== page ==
Tripe is an organ meat made from the lining of animal stomachs. Although it may come from pigs, lambs, goats, chickens or ducks, tripe is usually made from the first three of the cow's four stomachs. In many countries, tripe is popular as an economical source of protein and nutrients. It needs to be slow-cooked for a tender result but, even then, the chewy texture is an acquired taste.
Like most organ meats, tripe is extremely nutritious and provides benefits to your health. In addition to being a good source of protein, tripe is rich in B vitamins and minerals, including calcium, iron, magnesium, phosphorus, zinc, manganese and selenium.
Macronutrients in Tripe
Tripe is high in protein but low in calories, fat and carbs. According to the USDA National Nutrient Database, the macronutrient content of a 3-ounce serving of cooked simmered tripe is:
- 80 calories
- 3.4 grams of fat
- 1.7 grams of carbohydrate
- 10 grams of protein
Tripe has less fat than most other meats. A 3-ounce beef steak has 14.5 grams of fat as opposed to 3.4 grams in the same amount of tripe. With its minimal carbohydrate content, tripe makes a good addition to your weight-loss plan. A low-carb diet lowers insulin levels, which causes the body to burn stored fat for energy and ultimately leads to weight loss, says Mayo Clinic.
A randomized controlled trial by the Public Health Collaboration compared low-carbohydrate diets to low-fat diets and found that the group on the low-carb diet lost significantly more weight. Tripe is also an excellent source of protein, providing over 20 percent daily value (DV) per 3-ounce serving. This organ meat supplies all the amino acids that your body needs to build muscle and make hormones, enzymes and new tissue.
Benefit From B Vitamins
Tripe contains some important B vitamins, including niacin, folate and B12, or cobalamin. Tripe's B12 offering is .6 grams or 9 percent of the DV per 3-ounce serving, according to the USDA National Nutrient Database. Vitamin B12 supports nerve cell function and is needed for red blood cell formation.
The B vitamins play a key role in converting homocysteine to methionine, one of the major building blocks that produce new proteins in your body. An accumulation of homocysteine in your bloodstream could put you at risk for cardiovascular disease, as shown in a study published in the American Journal of Preventive Medicine in 2015. A diet rich in vitamin B12 may also prevent B12 deficiency anemia, which may cause numbness or tingling in the hands and feet, a smooth and tender tongue, weight loss and weakness.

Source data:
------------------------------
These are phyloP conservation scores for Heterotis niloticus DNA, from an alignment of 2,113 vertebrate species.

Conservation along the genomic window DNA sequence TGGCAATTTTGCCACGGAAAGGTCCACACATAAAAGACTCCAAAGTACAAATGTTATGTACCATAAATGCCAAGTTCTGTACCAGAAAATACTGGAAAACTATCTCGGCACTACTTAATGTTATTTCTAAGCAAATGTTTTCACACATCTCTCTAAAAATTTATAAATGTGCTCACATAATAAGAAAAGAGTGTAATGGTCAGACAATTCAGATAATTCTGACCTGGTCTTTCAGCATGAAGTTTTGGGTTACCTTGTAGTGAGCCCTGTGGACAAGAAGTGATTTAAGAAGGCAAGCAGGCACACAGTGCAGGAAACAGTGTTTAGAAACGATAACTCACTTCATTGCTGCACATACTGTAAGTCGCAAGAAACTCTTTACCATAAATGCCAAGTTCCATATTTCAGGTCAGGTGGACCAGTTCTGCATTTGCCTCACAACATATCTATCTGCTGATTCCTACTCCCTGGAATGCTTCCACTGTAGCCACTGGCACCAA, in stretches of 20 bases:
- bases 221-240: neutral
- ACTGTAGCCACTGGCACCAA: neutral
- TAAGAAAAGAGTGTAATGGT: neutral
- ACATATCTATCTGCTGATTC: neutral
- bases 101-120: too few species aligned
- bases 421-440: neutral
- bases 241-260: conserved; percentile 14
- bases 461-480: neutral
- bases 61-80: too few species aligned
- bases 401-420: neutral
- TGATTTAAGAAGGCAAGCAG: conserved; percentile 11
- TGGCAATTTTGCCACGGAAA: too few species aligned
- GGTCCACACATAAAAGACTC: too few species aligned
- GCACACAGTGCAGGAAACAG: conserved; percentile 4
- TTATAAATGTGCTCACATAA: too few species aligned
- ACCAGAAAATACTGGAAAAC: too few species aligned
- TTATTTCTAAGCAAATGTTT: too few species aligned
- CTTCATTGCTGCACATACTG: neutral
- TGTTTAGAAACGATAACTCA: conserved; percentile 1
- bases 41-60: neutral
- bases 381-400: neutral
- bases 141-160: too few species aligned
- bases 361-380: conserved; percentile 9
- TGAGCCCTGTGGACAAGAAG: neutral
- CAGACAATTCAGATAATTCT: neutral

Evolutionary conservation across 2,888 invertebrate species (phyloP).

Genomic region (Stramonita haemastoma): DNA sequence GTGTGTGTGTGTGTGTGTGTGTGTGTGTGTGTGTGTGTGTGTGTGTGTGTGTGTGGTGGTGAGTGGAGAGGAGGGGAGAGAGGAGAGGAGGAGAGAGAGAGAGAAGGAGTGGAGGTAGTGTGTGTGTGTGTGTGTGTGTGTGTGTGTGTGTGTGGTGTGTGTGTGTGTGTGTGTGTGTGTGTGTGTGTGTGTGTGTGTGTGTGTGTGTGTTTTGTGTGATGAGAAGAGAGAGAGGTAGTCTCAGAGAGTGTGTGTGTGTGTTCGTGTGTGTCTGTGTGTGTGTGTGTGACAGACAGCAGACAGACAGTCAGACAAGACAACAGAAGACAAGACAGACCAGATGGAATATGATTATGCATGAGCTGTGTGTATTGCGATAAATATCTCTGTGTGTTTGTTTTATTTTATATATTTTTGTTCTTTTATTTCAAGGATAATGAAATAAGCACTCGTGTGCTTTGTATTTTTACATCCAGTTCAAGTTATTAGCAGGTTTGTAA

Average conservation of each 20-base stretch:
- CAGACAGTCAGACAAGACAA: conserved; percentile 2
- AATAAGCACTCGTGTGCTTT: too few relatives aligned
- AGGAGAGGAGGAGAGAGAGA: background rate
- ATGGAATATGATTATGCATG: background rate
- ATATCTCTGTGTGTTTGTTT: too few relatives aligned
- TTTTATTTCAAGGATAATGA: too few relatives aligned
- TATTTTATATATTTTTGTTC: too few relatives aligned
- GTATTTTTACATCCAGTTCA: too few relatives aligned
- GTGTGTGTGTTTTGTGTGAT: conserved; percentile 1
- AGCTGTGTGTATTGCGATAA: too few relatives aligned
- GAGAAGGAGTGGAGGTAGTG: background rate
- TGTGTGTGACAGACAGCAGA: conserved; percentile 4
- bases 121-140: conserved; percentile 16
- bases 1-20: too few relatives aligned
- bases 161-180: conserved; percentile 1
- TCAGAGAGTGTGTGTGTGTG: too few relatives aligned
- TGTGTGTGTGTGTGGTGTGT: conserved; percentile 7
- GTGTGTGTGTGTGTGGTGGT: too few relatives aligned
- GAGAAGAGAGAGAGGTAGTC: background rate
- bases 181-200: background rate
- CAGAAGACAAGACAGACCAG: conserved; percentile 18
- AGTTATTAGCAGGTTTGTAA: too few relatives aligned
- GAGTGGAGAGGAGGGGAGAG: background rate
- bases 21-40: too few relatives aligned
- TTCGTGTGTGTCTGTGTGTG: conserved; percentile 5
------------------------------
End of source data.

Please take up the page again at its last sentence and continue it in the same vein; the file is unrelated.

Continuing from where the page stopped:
Read more: Is Beef Heart Healthy?
Tripe Supplies Trace Minerals
Tripe has a substantial amount of selenium, with 10 micrograms per 3-ounce serving — the equivalent of 15 percent DV. Your cells rely on selenium to control thyroid gland function, enzyme activity and DNA production. Selenium is an antioxidant that protects your body from damage by free radicals that may cause disease, according to the National Institutes of Health. Your cells rely on selenium in addition to zinc for the synthesis of thyroid hormones. And tripe is a good source of zinc to help accomplish this.
Zinc is a mineral that's also important for healthy skin, healing of wounds and growth. It's found all over your body — in bones, teeth, hair, skin, liver, muscle and white blood cells, says the Merck Manual. A 3-ounce serving of cooked tripe contains 1.5 milligrams of zinc, which is about 15 percent DV.
Another trace mineral in tripe is iron, with .6 milligrams per serving. Iron is needed by your body for the production of hemoglobin, the component of red blood cells that carries oxygen to your body's tissues. Iron is also a vital component in muscle cells and necessary for the formation of many enzymes in your body.
Read more: The Health Benefits of Liver
- USDA National Nutrient Database: Beef, Variety Meats and By-Products, Tripe, Cooked, Simmered
- Mayo Clinic: Low-Carb Diet: Can it Help You Lose Weight?
- American Journal of Preventive Medicine: Is Vitamin B12 Deficiency a Risk Factor for Cardiovascular Disease in Vegetarians?
- Johns Hopkins Medicine: Vitamin B12 Deficiency Anemia
- National Institutes of Health: Office of Dietary Supplements: Selenium
- Merck Manual: Overview of Minerals
- Public Health Collaboration: Randomised Controlled Trials Comparing Low-Carb Diets Of Less Than 130g Carbohydrate Per Day To Low-Fat Diets Of Less Than 35% Fat Of Total Calories